Calculating Dividend Yields

Recently, I have heard many people refer to the yields being paid on the stocks they own. It usually sounds like “I’m getting 6%” or “my stock pays 4”. I don’t usually hear any reference to the actual price of the stock. Yield depends on the price. Neither is static.

As the price of a stock falls, the dividend yield rises.
As the price of a stock rises, the dividend yield falls.

A stock selling for $20 per share that pays a 0.10 dividend per share quarterly has a yield of 2% (0.10 x 4 = 0.40 / 20.0 = 0.02 x 100 = 2%). If the stock price rises to $22 and the company leaves the dividend unchanged, the yield will fall to 1.82%.

Many people have owned certain stocks for a very long time. To ascertain your actual yield, it is important to do the math from time-to-time. Yield is also different from total return but I’ll save the details on that for another day.

Prior to the recent climb in the U.S. equity market valuations, much attention was being given to the very attractive yields being paid by many U.S. companies to their common stock holders. As the Dow Jones Industrial Average (DJIA) and the S&P 500 Index have risen, many of these yields have fallen. This does not necessarily make them less attractive but income investors must review the current yield to that of other less risky investments to decide if they are being fairly compensated for the risks they may be taking.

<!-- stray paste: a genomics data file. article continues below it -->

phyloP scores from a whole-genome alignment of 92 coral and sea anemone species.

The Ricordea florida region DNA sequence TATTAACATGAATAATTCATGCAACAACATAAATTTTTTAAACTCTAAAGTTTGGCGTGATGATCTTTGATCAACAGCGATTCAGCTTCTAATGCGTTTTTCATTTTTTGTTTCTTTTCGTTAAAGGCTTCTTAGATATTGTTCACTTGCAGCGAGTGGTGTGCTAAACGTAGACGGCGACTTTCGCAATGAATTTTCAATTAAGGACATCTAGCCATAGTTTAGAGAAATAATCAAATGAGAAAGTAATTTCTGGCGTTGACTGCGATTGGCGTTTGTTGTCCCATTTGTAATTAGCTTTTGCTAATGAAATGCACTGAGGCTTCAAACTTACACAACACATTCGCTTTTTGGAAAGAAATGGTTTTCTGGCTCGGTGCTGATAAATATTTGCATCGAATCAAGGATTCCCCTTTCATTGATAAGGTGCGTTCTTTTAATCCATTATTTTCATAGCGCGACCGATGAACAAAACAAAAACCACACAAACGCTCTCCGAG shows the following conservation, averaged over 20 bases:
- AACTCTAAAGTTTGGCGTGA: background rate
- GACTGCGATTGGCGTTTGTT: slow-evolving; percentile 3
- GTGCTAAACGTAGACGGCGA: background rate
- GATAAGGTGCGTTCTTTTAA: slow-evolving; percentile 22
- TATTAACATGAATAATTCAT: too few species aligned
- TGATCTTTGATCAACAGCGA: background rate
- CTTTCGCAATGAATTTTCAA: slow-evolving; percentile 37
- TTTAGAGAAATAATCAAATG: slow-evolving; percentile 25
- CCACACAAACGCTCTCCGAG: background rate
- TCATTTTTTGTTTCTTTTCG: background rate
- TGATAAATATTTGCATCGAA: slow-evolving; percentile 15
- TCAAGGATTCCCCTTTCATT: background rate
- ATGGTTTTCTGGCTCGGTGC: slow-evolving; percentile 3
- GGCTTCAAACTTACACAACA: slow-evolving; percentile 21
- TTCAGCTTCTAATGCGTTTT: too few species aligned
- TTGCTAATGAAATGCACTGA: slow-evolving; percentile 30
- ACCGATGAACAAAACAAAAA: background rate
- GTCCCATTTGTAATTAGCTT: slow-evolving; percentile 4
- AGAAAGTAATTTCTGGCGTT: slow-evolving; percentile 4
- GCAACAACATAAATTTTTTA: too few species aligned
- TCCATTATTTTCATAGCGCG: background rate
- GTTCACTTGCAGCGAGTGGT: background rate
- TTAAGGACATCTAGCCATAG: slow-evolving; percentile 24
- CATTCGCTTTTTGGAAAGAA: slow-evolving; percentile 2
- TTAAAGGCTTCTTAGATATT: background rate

Once yield has been accurately calculated, an investor should determine what the real rate of return is by considering tax implications of receiving this income. How much are you keeping after taxes? Are your dividend paying stocks in a taxable account or an IRA? Which one makes more sense for you? It is not the same for everyone.

I monitor these yields and do these calculations regularly for my clients. If you have questions about how, when and why I do this, please call (480) 836-2326 or write to

Note: The 15% tax rate for qualified dividends has been extended and applies to most of my clientele. Stock investing involves risk including loss of principal. Companies are not required to pay dividends to their common shareholders and can change their policies regarding dividend payments.

Quote of the Week: “That which has been believed by everyone, always and everywhere, has every chance of being false.” ~ Paul Valery

Until next week,
Susan Linkous